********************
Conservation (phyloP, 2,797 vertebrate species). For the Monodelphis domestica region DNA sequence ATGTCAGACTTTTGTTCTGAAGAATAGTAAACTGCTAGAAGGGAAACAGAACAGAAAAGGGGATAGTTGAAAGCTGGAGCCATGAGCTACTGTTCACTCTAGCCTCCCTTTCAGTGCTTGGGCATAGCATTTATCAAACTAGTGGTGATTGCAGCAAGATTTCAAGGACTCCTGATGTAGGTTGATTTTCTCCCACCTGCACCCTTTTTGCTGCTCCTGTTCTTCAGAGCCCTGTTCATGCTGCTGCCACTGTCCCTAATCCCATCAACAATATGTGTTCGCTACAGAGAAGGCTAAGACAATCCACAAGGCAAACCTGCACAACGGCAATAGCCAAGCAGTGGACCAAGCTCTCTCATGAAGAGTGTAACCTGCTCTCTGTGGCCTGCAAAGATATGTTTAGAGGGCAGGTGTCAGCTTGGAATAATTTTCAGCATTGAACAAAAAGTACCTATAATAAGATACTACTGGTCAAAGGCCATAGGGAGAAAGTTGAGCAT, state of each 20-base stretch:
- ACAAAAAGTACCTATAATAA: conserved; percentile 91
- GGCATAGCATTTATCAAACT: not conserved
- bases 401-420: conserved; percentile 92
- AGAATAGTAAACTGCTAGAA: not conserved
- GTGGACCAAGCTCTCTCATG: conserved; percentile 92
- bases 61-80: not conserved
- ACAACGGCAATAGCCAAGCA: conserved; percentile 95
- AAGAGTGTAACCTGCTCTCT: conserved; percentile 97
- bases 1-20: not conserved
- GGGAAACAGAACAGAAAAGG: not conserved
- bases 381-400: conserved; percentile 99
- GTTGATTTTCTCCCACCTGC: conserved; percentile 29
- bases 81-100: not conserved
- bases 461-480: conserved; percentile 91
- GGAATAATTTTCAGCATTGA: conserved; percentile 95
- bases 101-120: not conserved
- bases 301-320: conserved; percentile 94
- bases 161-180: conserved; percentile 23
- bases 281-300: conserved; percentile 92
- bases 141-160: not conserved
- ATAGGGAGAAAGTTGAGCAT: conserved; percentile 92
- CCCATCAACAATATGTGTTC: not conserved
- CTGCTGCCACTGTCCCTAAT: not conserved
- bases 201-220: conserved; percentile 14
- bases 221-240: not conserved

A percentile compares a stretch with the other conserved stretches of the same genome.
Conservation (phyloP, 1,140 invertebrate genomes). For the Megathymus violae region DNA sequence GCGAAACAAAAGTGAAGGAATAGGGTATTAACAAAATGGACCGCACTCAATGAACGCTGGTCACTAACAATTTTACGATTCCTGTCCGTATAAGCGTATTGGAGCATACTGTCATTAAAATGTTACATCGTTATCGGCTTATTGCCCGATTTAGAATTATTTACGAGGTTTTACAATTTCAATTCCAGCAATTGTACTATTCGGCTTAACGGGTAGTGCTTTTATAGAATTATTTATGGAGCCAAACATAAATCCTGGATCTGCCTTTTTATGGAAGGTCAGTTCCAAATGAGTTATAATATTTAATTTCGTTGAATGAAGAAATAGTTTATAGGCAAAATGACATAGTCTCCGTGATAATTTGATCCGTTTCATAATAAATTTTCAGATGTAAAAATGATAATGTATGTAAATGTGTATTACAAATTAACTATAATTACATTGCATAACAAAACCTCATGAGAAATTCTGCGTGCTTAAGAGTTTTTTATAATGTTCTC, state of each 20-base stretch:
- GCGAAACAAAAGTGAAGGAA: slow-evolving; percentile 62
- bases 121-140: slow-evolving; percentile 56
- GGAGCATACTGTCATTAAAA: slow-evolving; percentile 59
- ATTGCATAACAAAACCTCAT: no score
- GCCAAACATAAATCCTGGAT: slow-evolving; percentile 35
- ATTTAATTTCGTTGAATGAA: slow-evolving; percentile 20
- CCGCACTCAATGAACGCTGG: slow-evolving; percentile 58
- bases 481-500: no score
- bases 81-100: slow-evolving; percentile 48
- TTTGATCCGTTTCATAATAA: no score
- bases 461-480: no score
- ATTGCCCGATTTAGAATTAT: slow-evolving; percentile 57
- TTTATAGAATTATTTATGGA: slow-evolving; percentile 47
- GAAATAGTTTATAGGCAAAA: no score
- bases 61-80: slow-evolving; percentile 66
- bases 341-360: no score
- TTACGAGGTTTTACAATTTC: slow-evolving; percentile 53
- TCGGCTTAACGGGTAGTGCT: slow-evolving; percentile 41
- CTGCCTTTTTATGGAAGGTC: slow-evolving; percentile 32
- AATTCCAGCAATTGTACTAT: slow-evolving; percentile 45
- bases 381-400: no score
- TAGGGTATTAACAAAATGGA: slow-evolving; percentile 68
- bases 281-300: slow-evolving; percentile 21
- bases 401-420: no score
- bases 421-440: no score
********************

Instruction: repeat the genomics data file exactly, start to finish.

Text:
Conservation (phyloP, 2,797 vertebrate species). For the Monodelphis domestica region DNA sequence ATGTCAGACTTTTGTTCTGAAGAATAGTAAACTGCTAGAAGGGAAACAGAACAGAAAAGGGGATAGTTGAAAGCTGGAGCCATGAGCTACTGTTCACTCTAGCCTCCCTTTCAGTGCTTGGGCATAGCATTTATCAAACTAGTGGTGATTGCAGCAAGATTTCAAGGACTCCTGATGTAGGTTGATTTTCTCCCACCTGCACCCTTTTTGCTGCTCCTGTTCTTCAGAGCCCTGTTCATGCTGCTGCCACTGTCCCTAATCCCATCAACAATATGTGTTCGCTACAGAGAAGGCTAAGACAATCCACAAGGCAAACCTGCACAACGGCAATAGCCAAGCAGTGGACCAAGCTCTCTCATGAAGAGTGTAACCTGCTCTCTGTGGCCTGCAAAGATATGTTTAGAGGGCAGGTGTCAGCTTGGAATAATTTTCAGCATTGAACAAAAAGTACCTATAATAAGATACTACTGGTCAAAGGCCATAGGGAGAAAGTTGAGCAT, state of each 20-base stretch:
- ACAAAAAGTACCTATAATAA: conserved; percentile 91
- GGCATAGCATTTATCAAACT: not conserved
- bases 401-420: conserved; percentile 92
- AGAATAGTAAACTGCTAGAA: not conserved
- GTGGACCAAGCTCTCTCATG: conserved; percentile 92
- bases 61-80: not conserved
- ACAACGGCAATAGCCAAGCA: conserved; percentile 95
- AAGAGTGTAACCTGCTCTCT: conserved; percentile 97
- bases 1-20: not conserved
- GGGAAACAGAACAGAAAAGG: not conserved
- bases 381-400: conserved; percentile 99
- GTTGATTTTCTCCCACCTGC: conserved; percentile 29
- bases 81-100: not conserved
- bases 461-480: conserved; percentile 91
- GGAATAATTTTCAGCATTGA: conserved; percentile 95
- bases 101-120: not conserved
- bases 301-320: conserved; percentile 94
- bases 161-180: conserved; percentile 23
- bases 281-300: conserved; percentile 92
- bases 141-160: not conserved
- ATAGGGAGAAAGTTGAGCAT: conserved; percentile 92
- CCCATCAACAATATGTGTTC: not conserved
- CTGCTGCCACTGTCCCTAAT: not conserved
- bases 201-220: conserved; percentile 14
- bases 221-240: not conserved

A percentile compares a stretch with the other conserved stretches of the same genome.
Conservation (phyloP, 1,140 invertebrate genomes). For the Megathymus violae region DNA sequence GCGAAACAAAAGTGAAGGAATAGGGTATTAACAAAATGGACCGCACTCAATGAACGCTGGTCACTAACAATTTTACGATTCCTGTCCGTATAAGCGTATTGGAGCATACTGTCATTAAAATGTTACATCGTTATCGGCTTATTGCCCGATTTAGAATTATTTACGAGGTTTTACAATTTCAATTCCAGCAATTGTACTATTCGGCTTAACGGGTAGTGCTTTTATAGAATTATTTATGGAGCCAAACATAAATCCTGGATCTGCCTTTTTATGGAAGGTCAGTTCCAAATGAGTTATAATATTTAATTTCGTTGAATGAAGAAATAGTTTATAGGCAAAATGACATAGTCTCCGTGATAATTTGATCCGTTTCATAATAAATTTTCAGATGTAAAAATGATAATGTATGTAAATGTGTATTACAAATTAACTATAATTACATTGCATAACAAAACCTCATGAGAAATTCTGCGTGCTTAAGAGTTTTTTATAATGTTCTC, state of each 20-base stretch:
- GCGAAACAAAAGTGAAGGAA: slow-evolving; percentile 62
- bases 121-140: slow-evolving; percentile 56
- GGAGCATACTGTCATTAAAA: slow-evolving; percentile 59
- ATTGCATAACAAAACCTCAT: no score
- GCCAAACATAAATCCTGGAT: slow-evolving; percentile 35
- ATTTAATTTCGTTGAATGAA: slow-evolving; percentile 20
- CCGCACTCAATGAACGCTGG: slow-evolving; percentile 58
- bases 481-500: no score
- bases 81-100: slow-evolving; percentile 48
- TTTGATCCGTTTCATAATAA: no score
- bases 461-480: no score
- ATTGCCCGATTTAGAATTAT: slow-evolving; percentile 57
- TTTATAGAATTATTTATGGA: slow-evolving; percentile 47
- GAAATAGTTTATAGGCAAAA: no score
- bases 61-80: slow-evolving; percentile 66
- bases 341-360: no score
- TTACGAGGTTTTACAATTTC: slow-evolving; percentile 53
- TCGGCTTAACGGGTAGTGCT: slow-evolving; percentile 41
- CTGCCTTTTTATGGAAGGTC: slow-evolving; percentile 32
- AATTCCAGCAATTGTACTAT: slow-evolving; percentile 45
- bases 381-400: no score
- TAGGGTATTAACAAAATGGA: slow-evolving; percentile 68
- bases 281-300: slow-evolving; percentile 21
- bases 401-420: no score
- bases 421-440: no score